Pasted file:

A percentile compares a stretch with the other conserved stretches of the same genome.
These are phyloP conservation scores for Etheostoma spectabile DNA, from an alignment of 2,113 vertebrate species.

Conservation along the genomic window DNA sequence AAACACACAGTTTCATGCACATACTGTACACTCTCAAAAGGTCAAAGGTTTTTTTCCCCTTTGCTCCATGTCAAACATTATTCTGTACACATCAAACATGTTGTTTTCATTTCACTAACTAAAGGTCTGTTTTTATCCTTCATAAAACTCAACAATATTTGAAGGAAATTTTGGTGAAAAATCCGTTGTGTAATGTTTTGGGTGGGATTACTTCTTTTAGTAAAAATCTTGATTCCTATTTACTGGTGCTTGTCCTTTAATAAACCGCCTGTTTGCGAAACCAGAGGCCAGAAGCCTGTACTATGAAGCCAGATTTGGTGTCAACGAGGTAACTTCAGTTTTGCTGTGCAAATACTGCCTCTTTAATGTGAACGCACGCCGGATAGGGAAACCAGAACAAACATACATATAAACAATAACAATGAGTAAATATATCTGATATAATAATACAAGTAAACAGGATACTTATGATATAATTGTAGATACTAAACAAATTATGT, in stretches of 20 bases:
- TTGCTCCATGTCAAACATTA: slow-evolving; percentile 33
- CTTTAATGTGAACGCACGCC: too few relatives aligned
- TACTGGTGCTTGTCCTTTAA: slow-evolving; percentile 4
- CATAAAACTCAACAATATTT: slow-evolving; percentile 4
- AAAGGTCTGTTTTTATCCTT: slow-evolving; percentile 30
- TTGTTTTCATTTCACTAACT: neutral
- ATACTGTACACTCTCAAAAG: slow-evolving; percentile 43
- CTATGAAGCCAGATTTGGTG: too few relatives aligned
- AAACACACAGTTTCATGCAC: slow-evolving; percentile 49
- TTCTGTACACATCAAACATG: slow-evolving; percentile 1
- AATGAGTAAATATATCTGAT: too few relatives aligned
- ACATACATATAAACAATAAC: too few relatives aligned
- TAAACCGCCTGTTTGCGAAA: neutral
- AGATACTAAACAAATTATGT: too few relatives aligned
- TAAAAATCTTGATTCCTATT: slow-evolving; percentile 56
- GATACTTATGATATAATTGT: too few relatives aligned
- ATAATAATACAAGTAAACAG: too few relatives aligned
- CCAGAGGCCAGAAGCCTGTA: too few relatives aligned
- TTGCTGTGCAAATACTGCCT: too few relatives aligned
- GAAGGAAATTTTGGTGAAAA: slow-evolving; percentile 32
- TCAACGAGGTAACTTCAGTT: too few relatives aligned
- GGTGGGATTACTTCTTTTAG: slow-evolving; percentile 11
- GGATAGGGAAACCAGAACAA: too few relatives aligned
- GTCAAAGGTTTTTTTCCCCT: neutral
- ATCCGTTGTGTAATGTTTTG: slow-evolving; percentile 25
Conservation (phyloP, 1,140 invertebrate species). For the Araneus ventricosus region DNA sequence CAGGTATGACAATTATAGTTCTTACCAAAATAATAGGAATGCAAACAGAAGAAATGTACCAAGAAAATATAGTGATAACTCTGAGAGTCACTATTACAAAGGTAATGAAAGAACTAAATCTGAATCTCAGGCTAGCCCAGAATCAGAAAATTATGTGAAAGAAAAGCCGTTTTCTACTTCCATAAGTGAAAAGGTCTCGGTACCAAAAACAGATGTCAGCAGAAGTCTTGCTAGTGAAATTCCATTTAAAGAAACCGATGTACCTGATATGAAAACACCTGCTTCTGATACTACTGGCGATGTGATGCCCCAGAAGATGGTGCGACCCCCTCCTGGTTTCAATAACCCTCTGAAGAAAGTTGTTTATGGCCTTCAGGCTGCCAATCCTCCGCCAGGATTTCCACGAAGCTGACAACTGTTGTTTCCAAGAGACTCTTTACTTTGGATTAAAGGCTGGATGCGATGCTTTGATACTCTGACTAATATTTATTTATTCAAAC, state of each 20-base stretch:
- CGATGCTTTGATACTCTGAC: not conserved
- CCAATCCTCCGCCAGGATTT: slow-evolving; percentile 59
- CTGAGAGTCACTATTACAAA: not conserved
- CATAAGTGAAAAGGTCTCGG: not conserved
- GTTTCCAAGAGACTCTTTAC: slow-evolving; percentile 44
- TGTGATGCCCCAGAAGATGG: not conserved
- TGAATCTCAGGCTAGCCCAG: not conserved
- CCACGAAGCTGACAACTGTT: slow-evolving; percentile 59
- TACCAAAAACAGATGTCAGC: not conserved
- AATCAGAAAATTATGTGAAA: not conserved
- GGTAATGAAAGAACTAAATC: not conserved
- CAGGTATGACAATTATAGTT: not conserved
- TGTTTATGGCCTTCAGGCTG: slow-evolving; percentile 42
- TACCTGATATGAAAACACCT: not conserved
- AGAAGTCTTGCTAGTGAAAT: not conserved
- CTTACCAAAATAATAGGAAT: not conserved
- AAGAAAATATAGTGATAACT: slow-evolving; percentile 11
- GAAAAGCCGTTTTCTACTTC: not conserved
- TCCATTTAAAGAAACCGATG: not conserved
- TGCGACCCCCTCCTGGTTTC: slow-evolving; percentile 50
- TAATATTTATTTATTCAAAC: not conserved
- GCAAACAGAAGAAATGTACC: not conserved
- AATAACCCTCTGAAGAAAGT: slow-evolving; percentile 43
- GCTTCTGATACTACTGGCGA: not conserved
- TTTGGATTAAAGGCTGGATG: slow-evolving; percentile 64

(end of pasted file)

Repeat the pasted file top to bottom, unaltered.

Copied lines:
A percentile compares a stretch with the other conserved stretches of the same genome.
These are phyloP conservation scores for Etheostoma spectabile DNA, from an alignment of 2,113 vertebrate species.

Conservation along the genomic window DNA sequence AAACACACAGTTTCATGCACATACTGTACACTCTCAAAAGGTCAAAGGTTTTTTTCCCCTTTGCTCCATGTCAAACATTATTCTGTACACATCAAACATGTTGTTTTCATTTCACTAACTAAAGGTCTGTTTTTATCCTTCATAAAACTCAACAATATTTGAAGGAAATTTTGGTGAAAAATCCGTTGTGTAATGTTTTGGGTGGGATTACTTCTTTTAGTAAAAATCTTGATTCCTATTTACTGGTGCTTGTCCTTTAATAAACCGCCTGTTTGCGAAACCAGAGGCCAGAAGCCTGTACTATGAAGCCAGATTTGGTGTCAACGAGGTAACTTCAGTTTTGCTGTGCAAATACTGCCTCTTTAATGTGAACGCACGCCGGATAGGGAAACCAGAACAAACATACATATAAACAATAACAATGAGTAAATATATCTGATATAATAATACAAGTAAACAGGATACTTATGATATAATTGTAGATACTAAACAAATTATGT, in stretches of 20 bases:
- TTGCTCCATGTCAAACATTA: slow-evolving; percentile 33
- CTTTAATGTGAACGCACGCC: too few relatives aligned
- TACTGGTGCTTGTCCTTTAA: slow-evolving; percentile 4
- CATAAAACTCAACAATATTT: slow-evolving; percentile 4
- AAAGGTCTGTTTTTATCCTT: slow-evolving; percentile 30
- TTGTTTTCATTTCACTAACT: neutral
- ATACTGTACACTCTCAAAAG: slow-evolving; percentile 43
- CTATGAAGCCAGATTTGGTG: too few relatives aligned
- AAACACACAGTTTCATGCAC: slow-evolving; percentile 49
- TTCTGTACACATCAAACATG: slow-evolving; percentile 1
- AATGAGTAAATATATCTGAT: too few relatives aligned
- ACATACATATAAACAATAAC: too few relatives aligned
- TAAACCGCCTGTTTGCGAAA: neutral
- AGATACTAAACAAATTATGT: too few relatives aligned
- TAAAAATCTTGATTCCTATT: slow-evolving; percentile 56
- GATACTTATGATATAATTGT: too few relatives aligned
- ATAATAATACAAGTAAACAG: too few relatives aligned
- CCAGAGGCCAGAAGCCTGTA: too few relatives aligned
- TTGCTGTGCAAATACTGCCT: too few relatives aligned
- GAAGGAAATTTTGGTGAAAA: slow-evolving; percentile 32
- TCAACGAGGTAACTTCAGTT: too few relatives aligned
- GGTGGGATTACTTCTTTTAG: slow-evolving; percentile 11
- GGATAGGGAAACCAGAACAA: too few relatives aligned
- GTCAAAGGTTTTTTTCCCCT: neutral
- ATCCGTTGTGTAATGTTTTG: slow-evolving; percentile 25
Conservation (phyloP, 1,140 invertebrate species). For the Araneus ventricosus region DNA sequence CAGGTATGACAATTATAGTTCTTACCAAAATAATAGGAATGCAAACAGAAGAAATGTACCAAGAAAATATAGTGATAACTCTGAGAGTCACTATTACAAAGGTAATGAAAGAACTAAATCTGAATCTCAGGCTAGCCCAGAATCAGAAAATTATGTGAAAGAAAAGCCGTTTTCTACTTCCATAAGTGAAAAGGTCTCGGTACCAAAAACAGATGTCAGCAGAAGTCTTGCTAGTGAAATTCCATTTAAAGAAACCGATGTACCTGATATGAAAACACCTGCTTCTGATACTACTGGCGATGTGATGCCCCAGAAGATGGTGCGACCCCCTCCTGGTTTCAATAACCCTCTGAAGAAAGTTGTTTATGGCCTTCAGGCTGCCAATCCTCCGCCAGGATTTCCACGAAGCTGACAACTGTTGTTTCCAAGAGACTCTTTACTTTGGATTAAAGGCTGGATGCGATGCTTTGATACTCTGACTAATATTTATTTATTCAAAC, state of each 20-base stretch:
- CGATGCTTTGATACTCTGAC: not conserved
- CCAATCCTCCGCCAGGATTT: slow-evolving; percentile 59
- CTGAGAGTCACTATTACAAA: not conserved
- CATAAGTGAAAAGGTCTCGG: not conserved
- GTTTCCAAGAGACTCTTTAC: slow-evolving; percentile 44
- TGTGATGCCCCAGAAGATGG: not conserved
- TGAATCTCAGGCTAGCCCAG: not conserved
- CCACGAAGCTGACAACTGTT: slow-evolving; percentile 59
- TACCAAAAACAGATGTCAGC: not conserved
- AATCAGAAAATTATGTGAAA: not conserved
- GGTAATGAAAGAACTAAATC: not conserved
- CAGGTATGACAATTATAGTT: not conserved
- TGTTTATGGCCTTCAGGCTG: slow-evolving; percentile 42
- TACCTGATATGAAAACACCT: not conserved
- AGAAGTCTTGCTAGTGAAAT: not conserved
- CTTACCAAAATAATAGGAAT: not conserved
- AAGAAAATATAGTGATAACT: slow-evolving; percentile 11
- GAAAAGCCGTTTTCTACTTC: not conserved
- TCCATTTAAAGAAACCGATG: not conserved
- TGCGACCCCCTCCTGGTTTC: slow-evolving; percentile 50
- TAATATTTATTTATTCAAAC: not conserved
- GCAAACAGAAGAAATGTACC: not conserved
- AATAACCCTCTGAAGAAAGT: slow-evolving; percentile 43
- GCTTCTGATACTACTGGCGA: not conserved
- TTTGGATTAAAGGCTGGATG: slow-evolving; percentile 64